Cynthia Lodge, Deputy Director, U.S. Geological Survey

Cynthia Lodge Photo

Cindy Lodge is currently serving as the Deputy Director, assisting the Director in leading the U.S. Geological Survey (USGS) and managing the business operations of the bureau. Prior to her Deputy Director role, Cindy served as the Associate Director of the Office of Budget, Planning and Integration in the Office of the Director of the USGS. She is the Bureau's chief adviser for all matters related to strategic budgetary and financial strategies, budget formulation, presentation and advocacy; guidance and oversight for budget execution, internal controls, and working capital funds; leadership and oversight for the Bureau's Strategic Plan and supporting the Department of the Interior's Strategic Plan; leadership for performance management and enterprise risk management; and reports to these activities to the Department of Interior, Office of Management and Budget and Congress.

Jennifer Orme-Zavaleta, Office of Research and Development Principal Deputy Assistant Administrator, U.S. Environmental Protection Agency 

Jennifer Orme Zavaleta Photo

Jennifer Orme-Zavaleta, Ph.D., is the Principal Deputy Assistant Administrator for Science for the Office of Research and Development (ORD) with the U.S. Environmental Protection Agency and the Agency’s Science Advisor. Orme-Zavaleta has been with EPA since 1981, working in the areas of human health and ecological research, risk assessment, policy and regulation development, strategic planning, and program implementation. The focus of her experience includes the evaluation of risks to human and ecosystem health, and the influence of environmental change on human health in response to a variety of stressors including synthetic organic and inorganic chemicals, radionuclides, microorganisms, and vector-borne disease. Orme-Zavaleta received her B.A. in Zoology from Ohio Wesleyan University, M.S. in Zoology and Toxicology from Miami University, and Ph.D. in Wildlife Science and Public Health from Oregon State University.

 Lynn Scarlett, Chief External Affairs Officer, The Nature Conservancy

Lynn Scarlett Photo

Former Deputy Secretary and Chief Operating Officer of the U.S. Department of the Interior, Lynn Scarlett serves on the CEO management leadership team as Chief External Affairs Officer at The Nature Conservancy, overseeing all global public policy influence and corporate engagement, as well as serving as the Conservancy’s Global Climate Strategy Lead. In these roles, Scarlett directs all public policy strategies in the United States and the 79 countries in which TNC operates. Scarlett also served at Interior as the Acting Secretary of the Interior in 2006. While Interior’s Deputy Secretary, Scarlett initiated, chaired the Department’s Cooperative Conservation Working Group and its first-ever Climate Change Task Force, and oversaw development, with the U.S. Geological Survey, of the Department’s first guidance on adaptive management. She chairs the Science Advisory Board of NOAA, recently co-chaired the Landscape Conservation Cooperatives Council of the U.S. Department of the Interior and is a member of the National Academy of Sciences Sustainability Roundtable.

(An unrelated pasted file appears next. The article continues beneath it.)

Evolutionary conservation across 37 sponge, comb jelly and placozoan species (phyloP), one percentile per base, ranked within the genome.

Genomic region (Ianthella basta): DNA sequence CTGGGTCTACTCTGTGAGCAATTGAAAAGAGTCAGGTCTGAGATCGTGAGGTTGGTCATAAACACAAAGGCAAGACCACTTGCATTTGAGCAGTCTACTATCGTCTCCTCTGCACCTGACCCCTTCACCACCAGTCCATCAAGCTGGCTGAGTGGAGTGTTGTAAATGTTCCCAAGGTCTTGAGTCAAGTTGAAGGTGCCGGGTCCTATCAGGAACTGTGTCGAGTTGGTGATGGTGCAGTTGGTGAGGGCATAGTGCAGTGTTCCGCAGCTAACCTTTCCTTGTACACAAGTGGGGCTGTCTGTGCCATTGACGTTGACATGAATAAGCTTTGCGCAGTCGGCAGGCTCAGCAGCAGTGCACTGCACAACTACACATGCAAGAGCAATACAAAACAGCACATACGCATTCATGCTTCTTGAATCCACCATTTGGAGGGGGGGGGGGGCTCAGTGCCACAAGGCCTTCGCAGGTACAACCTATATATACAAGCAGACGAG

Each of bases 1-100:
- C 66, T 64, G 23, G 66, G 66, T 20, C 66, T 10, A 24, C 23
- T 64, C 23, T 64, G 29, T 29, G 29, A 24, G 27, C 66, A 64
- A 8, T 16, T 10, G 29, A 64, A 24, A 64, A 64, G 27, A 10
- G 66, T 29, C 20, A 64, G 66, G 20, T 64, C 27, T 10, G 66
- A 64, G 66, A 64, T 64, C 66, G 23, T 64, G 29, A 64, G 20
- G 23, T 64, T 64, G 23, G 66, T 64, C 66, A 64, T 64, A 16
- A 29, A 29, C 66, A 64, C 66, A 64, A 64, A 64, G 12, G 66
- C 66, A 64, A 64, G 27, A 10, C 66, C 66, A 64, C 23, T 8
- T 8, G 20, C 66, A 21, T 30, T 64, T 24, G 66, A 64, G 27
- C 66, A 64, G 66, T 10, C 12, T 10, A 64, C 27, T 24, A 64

Thursday, January 9, 2020: Conference Day 3

Hon. Shirlee Zane, Supervisor, County of Sonoma, California, Sonoma Water; NCSE Board Director

Shirlee Zane photo

Sonoma County Supervisor Shirlee Zane took office in January 2009. Prior to her election she served for 10 years as CEO for Council on Aging. Supervisor Zane serves on several countywide and regional boards, including the Bay Area Air Quality Management District, Sonoma County Agricultural Preservation and Open Space District, Sonoma County Transportation Authority/Regional Climate Protection Authority and the Sonoma County Water Agency, among others. The Supervisor is leading Sonoma County’s Water Agency on atmospheric rivers, related weather forecasting technology, and their potential benefits to the future of water management. Through her advocacy and leadership, Supervisor Zane has developed a well-earned reputation for strong conservation values in addition to her environmental and social justice ethics. She holds an M.A. in Theology from Chicago Trinity Divinity School, an M.A. in family counseling from Sonoma State University, and a B.A. in Speech Pathology and Audiology from Chico State University.

Michael Mahoney, Senior Geologist, FEMA

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Michael Mahoney is a Senior Geophysicist with the Federal Emergency Management Agency, a position he has held for 35 years. He currently leads FEMA’s seismic problem-focused studies and has investigated a variety of earthquake-related issues to develop design and construction guidance under the National Earthquake Hazards Reduction Program (NEHRP). His current projects includes the development of FEMA’s seven volume Performance-Based Seismic Design Guidelines series (FEMA P-58) and Seismic Evaluation of Older Concrete Buildings for Collapse Potential (FEMA P-2018). Mahoney is also responsible for FEMA’s earthquake-related work with the International Codes and has been involved in the model code development process dating back to 1984. He serves as the FEMA Headquarters representative to the National Tsunami Hazard Mitigation Program, where he led a project to develop guidelines for vertical evacuation refuge structures. He holds a Masters and Bachelor’s degrees in physics.